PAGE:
“Head above Water”
This photo was presumably taken in the 1940’s-1950’s
of a woman underwater in the Weeki Wachee Spring, FL.
I heard the old, old men say,
And one by one we drop away.’
They had hands like claws, and their knees
Were twisted like the old thorn-trees
By the waters.
I heard the old, old men say,
‘All that’s beautiful drifts away
Like the waters.’
The Old Men Admiring Themselves In The Water
by William Butler Yeats
the waters are not so much drifting as they are evaporating away. Look at these
recent pictures of Lake Travis at the Lakeway City Park.
Photo’s courtesy of:
Sam Chapman, www.austinrealestateguy.com.
Click for a clearer look.
I wish I could say the same for this poor Primrose Jasmine,
It is hanging onto life by it’s leaf-tips. I must say though, it does have
an interesting aesthetic all of its own in this crispy state, like a firework
or a water-fountain in a water-purification plant?
The eyes of this Skimmer dragonfly mimick the
gords hanging under my “purple martin” nest box. I put
quotations around purple martin because it is invariably
full of irritating nesting sparrows…I have told the Nabooboo tribe
to hunt these birds with their blow darts, but even that has not
seemed to make a dent on their numbers. I also suspect that the
tribe have been pre-occupied of late, hunting down some escaped
Whip Scorpions, Thanks for that Bob at Draco Gardens.
My blunder with the martins this year was that I opened the
doors to the inn as soon as I saw the first birds flying around
The overtly aggressive sparrows immediately
gate-crashed the nest-box, and held a massive party
in honor of my complete ignorance.
“why you little”
Next year I will wait until a scout actually
lands on the nest-box, and stays on it for
a while before I open the doors.
This is a male Flame Skimmer dragonfly,
situated on my Spruce Cone Cholla,
or aptly named Pine Cone Cactus…
Like a multi-eyed monster from mythical Greece, (it is actually
a native to western Argentina). It is one of the stranger looking cacti
that resides in the patch. It also, it seems, has an intrinsic design flaw,
it is easily broken. Segments of T. articulatus easily separate from the main cactus,
the good news is they readily root, mmm, perhaps it is not a design flaw afterall!
This plant requires no supplemental water, a definite plus right now.
You can see how the sections are extremely fragile due to
a rather obvious “off-setting”. There are five species in the
genus Tephrocactus, sometimes classified under the
Opuntia genus. All varieties of this species are frost hardy…
I love this plant, just don’t bump into it, if you want it to reach
Talking of bumps:
“Oh, I see how it is ESP!”
“Just because I am not shiny and jewel-like, like he is, I am no
longer an ESP reference?”.
Rest easy Seth, you will be published again before you have
chance to vomit.
Long-legged flies are members of the Order Diptera (true flies) and
the family Dolichopodidae, a very large and diverse group. In general,
flies in this family are very small, characterized by 2 long wings
and long slender legs. The bodies are beautifully colored with green,
blue, metallic gold or silver,
The best thing about these little jewels is that they love to devour
copious amounts of spider mites. Both larvae and adults are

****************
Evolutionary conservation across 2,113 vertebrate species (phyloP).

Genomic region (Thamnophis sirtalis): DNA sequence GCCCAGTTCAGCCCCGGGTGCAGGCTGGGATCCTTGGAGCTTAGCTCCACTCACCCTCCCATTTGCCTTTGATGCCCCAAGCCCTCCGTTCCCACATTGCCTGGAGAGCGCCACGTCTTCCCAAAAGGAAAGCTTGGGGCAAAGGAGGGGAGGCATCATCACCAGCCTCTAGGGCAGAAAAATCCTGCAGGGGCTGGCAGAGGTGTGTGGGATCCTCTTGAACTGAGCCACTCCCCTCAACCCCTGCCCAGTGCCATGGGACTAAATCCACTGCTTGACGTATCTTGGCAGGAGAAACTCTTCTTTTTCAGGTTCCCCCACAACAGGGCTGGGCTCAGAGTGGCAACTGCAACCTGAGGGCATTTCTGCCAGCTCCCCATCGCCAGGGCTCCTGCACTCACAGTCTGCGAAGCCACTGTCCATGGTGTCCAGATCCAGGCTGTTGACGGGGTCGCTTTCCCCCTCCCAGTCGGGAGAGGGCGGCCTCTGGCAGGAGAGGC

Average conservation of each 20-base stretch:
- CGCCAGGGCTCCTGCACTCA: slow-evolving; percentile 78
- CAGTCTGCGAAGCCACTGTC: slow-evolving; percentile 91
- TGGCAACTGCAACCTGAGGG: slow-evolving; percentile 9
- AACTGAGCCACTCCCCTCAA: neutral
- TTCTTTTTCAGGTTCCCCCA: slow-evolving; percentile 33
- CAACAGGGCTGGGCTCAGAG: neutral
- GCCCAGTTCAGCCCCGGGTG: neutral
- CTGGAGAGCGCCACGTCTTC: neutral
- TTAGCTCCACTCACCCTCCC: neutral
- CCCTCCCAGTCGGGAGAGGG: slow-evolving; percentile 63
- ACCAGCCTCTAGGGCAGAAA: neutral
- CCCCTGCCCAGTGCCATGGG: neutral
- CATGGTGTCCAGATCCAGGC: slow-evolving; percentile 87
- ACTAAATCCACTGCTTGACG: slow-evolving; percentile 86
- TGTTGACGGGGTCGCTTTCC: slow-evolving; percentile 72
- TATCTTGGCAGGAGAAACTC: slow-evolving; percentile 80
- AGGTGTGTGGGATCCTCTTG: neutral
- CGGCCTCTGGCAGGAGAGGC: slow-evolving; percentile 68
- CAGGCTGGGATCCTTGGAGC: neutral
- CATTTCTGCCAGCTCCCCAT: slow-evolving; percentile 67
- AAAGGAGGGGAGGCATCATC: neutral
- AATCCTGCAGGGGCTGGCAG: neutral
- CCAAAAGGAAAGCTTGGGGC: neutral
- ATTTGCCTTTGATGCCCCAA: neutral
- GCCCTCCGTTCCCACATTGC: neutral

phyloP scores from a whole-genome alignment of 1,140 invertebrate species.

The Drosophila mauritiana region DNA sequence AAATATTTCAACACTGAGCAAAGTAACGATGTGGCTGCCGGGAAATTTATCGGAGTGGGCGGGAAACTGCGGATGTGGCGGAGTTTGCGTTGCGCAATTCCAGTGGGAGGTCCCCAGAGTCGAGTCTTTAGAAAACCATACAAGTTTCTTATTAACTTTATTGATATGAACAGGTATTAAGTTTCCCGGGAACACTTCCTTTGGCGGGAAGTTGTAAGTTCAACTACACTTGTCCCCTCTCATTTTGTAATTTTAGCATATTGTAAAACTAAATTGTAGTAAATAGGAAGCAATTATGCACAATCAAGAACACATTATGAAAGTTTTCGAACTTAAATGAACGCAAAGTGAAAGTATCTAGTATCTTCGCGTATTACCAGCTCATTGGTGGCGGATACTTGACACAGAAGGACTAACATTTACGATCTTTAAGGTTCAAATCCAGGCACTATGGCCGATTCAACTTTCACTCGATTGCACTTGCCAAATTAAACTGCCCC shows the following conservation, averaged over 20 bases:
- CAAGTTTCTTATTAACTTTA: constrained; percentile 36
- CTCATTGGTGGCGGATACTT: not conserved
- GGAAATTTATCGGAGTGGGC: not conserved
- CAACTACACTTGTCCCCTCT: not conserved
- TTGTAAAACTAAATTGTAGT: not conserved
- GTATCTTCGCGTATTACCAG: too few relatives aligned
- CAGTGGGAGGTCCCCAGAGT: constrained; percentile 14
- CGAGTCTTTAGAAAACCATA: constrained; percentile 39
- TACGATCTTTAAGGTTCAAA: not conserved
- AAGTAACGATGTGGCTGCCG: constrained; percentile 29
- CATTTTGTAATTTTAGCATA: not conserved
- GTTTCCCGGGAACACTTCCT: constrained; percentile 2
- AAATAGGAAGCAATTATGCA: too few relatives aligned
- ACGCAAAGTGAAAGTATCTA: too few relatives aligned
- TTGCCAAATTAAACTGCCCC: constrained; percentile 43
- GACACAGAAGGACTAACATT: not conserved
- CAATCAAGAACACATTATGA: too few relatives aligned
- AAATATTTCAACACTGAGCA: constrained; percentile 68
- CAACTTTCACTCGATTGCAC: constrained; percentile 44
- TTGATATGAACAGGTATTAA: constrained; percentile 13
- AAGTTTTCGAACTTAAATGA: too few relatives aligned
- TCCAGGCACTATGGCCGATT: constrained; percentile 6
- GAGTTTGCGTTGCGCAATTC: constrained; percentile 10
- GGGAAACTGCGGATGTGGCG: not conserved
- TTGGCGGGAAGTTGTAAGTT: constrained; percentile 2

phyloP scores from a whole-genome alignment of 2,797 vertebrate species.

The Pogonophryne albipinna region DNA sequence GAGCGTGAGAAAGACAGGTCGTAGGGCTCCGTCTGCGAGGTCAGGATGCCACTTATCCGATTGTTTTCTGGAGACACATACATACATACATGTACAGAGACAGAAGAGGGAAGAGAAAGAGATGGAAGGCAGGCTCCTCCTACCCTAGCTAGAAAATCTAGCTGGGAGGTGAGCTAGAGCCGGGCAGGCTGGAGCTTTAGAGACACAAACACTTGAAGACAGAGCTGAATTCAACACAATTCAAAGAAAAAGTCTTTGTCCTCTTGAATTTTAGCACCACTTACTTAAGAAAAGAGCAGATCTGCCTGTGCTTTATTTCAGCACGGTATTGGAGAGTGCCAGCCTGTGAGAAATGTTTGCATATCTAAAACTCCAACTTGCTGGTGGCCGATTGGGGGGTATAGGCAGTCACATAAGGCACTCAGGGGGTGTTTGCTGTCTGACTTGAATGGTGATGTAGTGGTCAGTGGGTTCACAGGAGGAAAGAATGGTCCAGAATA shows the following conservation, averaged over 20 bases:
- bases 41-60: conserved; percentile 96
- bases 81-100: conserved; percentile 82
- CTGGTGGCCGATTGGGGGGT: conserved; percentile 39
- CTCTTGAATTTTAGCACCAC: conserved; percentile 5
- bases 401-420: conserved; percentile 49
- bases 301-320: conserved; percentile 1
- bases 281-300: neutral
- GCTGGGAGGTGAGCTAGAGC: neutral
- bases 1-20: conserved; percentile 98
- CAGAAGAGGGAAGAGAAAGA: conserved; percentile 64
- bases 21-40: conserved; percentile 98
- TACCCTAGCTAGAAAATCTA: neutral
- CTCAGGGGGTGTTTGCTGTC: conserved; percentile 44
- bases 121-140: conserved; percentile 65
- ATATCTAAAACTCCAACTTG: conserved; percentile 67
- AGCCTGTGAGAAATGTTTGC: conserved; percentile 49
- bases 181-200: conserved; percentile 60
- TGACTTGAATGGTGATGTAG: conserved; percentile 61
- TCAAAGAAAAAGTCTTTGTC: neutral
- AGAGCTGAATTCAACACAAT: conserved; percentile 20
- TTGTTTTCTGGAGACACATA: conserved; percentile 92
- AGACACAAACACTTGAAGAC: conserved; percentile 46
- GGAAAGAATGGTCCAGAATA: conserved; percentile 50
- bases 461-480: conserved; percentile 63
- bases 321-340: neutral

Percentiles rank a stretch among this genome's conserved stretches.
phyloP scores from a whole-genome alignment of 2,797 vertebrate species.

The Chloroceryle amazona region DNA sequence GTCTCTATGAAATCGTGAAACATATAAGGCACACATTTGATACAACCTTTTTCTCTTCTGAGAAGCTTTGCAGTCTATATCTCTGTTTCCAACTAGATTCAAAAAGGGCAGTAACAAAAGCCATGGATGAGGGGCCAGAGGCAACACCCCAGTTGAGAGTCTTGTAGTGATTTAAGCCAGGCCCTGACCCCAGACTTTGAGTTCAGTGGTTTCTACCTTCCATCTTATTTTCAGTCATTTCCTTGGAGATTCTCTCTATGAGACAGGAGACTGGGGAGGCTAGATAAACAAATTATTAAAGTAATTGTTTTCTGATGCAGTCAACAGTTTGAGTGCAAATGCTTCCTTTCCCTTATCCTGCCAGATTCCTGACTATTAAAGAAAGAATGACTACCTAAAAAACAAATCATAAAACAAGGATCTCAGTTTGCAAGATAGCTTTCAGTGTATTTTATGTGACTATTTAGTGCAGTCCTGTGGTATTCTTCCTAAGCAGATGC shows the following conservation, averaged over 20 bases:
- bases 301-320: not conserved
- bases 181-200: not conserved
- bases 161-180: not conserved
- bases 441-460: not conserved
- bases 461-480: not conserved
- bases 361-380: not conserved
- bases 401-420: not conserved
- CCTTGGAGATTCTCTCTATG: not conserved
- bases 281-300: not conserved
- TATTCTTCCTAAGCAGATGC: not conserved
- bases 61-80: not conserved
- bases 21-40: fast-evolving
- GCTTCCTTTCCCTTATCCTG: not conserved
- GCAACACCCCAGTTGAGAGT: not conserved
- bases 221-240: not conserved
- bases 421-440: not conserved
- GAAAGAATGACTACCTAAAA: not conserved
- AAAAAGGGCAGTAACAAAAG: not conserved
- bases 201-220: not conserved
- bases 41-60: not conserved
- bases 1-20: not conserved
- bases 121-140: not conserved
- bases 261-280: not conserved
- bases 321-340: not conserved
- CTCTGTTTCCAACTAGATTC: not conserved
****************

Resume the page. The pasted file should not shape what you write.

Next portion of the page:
predaceous on many other insects and small arthropods,
including mites, thrips, psocids, aphids, and other insects larvae.
These flies hardly ever stay still, flitting around on my lily pads,
looking for the next meal – at least this is my excuse
for my bad photography, and I am sticking with it.
Aloe variegata, also known as Tiger Aloe and
Partridge-breasted Aloe, is a species of aloe indigenous to South Africa.
Looking like a futuristic tower block, the plant’s leaf margins, have a wide,
ornamental white line that looks like it has been painted on.
Spotting on leaves is often in horizontal bands in a ‘tiger-stripe’ pattern,
the white spots look like windows and go great set against the back-drop of
my texas holey rocks. This was one of the plants that I purchased from the
50% off sale at “The Great Outdoors” I managed to get four divisions from
this plant, straight out of the pot.
I am finally ready for yet another delivery of decomposed granite to finish
off this section of pathway. It is all leveled and devoid of life and weeds, the
sun has been good for frying anything that once lived in here. A few inches
of granite on top of this should hold most weed germination back pretty well.
At one time I was considering planting this area up with Tech Turf. Marketed
under the corporate name Turffalo, and perhaps I still may, later down the line.
The decomposed granite will, in the meantime benefit the soil and smother
any lurking weeds that may germinate when (and should it ever) rain again.
The latest craze in the patch…
…state-of-the-art transportation, scooted, (and pushed), at the highest possible velocity
around my circular succulent bed…It amazes me so much hilarity can be born from
such a basic endeavor. I am not undermining the activity though, oh no,
it means I can garden and weed in peace, AND they wear
All the scooting and pushing came to an abrupt halt when my
youngest stopped dead in his tracks, he started pointing into
this nearby patch of grass…his excitement told me he was onto
something major. I always have my camera in my pocket and
went in closer to investigate the now twitching ornamental grass.
I was surprised to see a baby possum, and judging from it’s
expression, (I have the same one), I think he must have just
woken up, a little too early it seems.
All material © 2009 for east_side_patch. Unauthorized
intergalactic reproduction strictly prohibited, and
punishable by late (and extremely unpleasant)
14th century planet Earth techniques.
Inspirational Images of the Week:
Soekershof, Botanical Gardens, S.Africa.
A true mermaids garden!